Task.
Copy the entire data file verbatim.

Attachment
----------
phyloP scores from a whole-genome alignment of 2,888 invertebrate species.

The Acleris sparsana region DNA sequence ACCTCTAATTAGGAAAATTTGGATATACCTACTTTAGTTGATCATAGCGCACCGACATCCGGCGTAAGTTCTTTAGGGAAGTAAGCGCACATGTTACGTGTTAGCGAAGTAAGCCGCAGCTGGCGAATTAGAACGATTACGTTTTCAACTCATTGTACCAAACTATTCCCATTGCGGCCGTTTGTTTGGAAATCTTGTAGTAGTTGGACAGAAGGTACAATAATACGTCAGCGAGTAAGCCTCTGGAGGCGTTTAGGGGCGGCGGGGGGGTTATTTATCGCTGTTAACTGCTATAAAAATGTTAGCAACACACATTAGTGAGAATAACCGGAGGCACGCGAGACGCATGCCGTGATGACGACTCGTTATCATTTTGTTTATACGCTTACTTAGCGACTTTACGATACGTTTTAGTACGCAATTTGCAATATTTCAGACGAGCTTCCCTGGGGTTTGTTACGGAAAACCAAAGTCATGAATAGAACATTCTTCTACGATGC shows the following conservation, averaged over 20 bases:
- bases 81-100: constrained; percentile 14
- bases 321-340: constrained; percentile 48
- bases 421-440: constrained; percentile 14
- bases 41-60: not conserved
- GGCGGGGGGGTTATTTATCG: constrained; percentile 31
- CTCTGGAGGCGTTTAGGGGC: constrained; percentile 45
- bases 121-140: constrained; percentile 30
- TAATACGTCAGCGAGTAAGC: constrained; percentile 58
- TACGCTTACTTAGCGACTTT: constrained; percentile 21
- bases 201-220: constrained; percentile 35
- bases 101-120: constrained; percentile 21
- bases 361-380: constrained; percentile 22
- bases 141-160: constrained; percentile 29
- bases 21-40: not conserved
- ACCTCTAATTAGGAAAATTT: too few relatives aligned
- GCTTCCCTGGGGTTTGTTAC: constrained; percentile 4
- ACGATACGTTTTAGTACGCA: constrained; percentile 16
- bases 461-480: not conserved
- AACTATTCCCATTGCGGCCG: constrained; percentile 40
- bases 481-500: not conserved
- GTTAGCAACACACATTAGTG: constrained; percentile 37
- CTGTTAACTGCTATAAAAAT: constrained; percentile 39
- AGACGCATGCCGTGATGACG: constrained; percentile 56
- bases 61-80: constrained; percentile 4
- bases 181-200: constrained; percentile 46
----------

phyloP scores from a whole-genome alignment of 2,888 invertebrate species.

The Acleris sparsana region DNA sequence ACCTCTAATTAGGAAAATTTGGATATACCTACTTTAGTTGATCATAGCGCACCGACATCCGGCGTAAGTTCTTTAGGGAAGTAAGCGCACATGTTACGTGTTAGCGAAGTAAGCCGCAGCTGGCGAATTAGAACGATTACGTTTTCAACTCATTGTACCAAACTATTCCCATTGCGGCCGTTTGTTTGGAAATCTTGTAGTAGTTGGACAGAAGGTACAATAATACGTCAGCGAGTAAGCCTCTGGAGGCGTTTAGGGGCGGCGGGGGGGTTATTTATCGCTGTTAACTGCTATAAAAATGTTAGCAACACACATTAGTGAGAATAACCGGAGGCACGCGAGACGCATGCCGTGATGACGACTCGTTATCATTTTGTTTATACGCTTACTTAGCGACTTTACGATACGTTTTAGTACGCAATTTGCAATATTTCAGACGAGCTTCCCTGGGGTTTGTTACGGAAAACCAAAGTCATGAATAGAACATTCTTCTACGATGC shows the following conservation, averaged over 20 bases:
- bases 81-100: constrained; percentile 14
- bases 321-340: constrained; percentile 48
- bases 421-440: constrained; percentile 14
- bases 41-60: not conserved
- GGCGGGGGGGTTATTTATCG: constrained; percentile 31
- CTCTGGAGGCGTTTAGGGGC: constrained; percentile 45
- bases 121-140: constrained; percentile 30
- TAATACGTCAGCGAGTAAGC: constrained; percentile 58
- TACGCTTACTTAGCGACTTT: constrained; percentile 21
- bases 201-220: constrained; percentile 35
- bases 101-120: constrained; percentile 21
- bases 361-380: constrained; percentile 22
- bases 141-160: constrained; percentile 29
- bases 21-40: not conserved
- ACCTCTAATTAGGAAAATTT: too few relatives aligned
- GCTTCCCTGGGGTTTGTTAC: constrained; percentile 4
- ACGATACGTTTTAGTACGCA: constrained; percentile 16
- bases 461-480: not conserved
- AACTATTCCCATTGCGGCCG: constrained; percentile 40
- bases 481-500: not conserved
- GTTAGCAACACACATTAGTG: constrained; percentile 37
- CTGTTAACTGCTATAAAAAT: constrained; percentile 39
- AGACGCATGCCGTGATGACG: constrained; percentile 56
- bases 61-80: constrained; percentile 4
- bases 181-200: constrained; percentile 46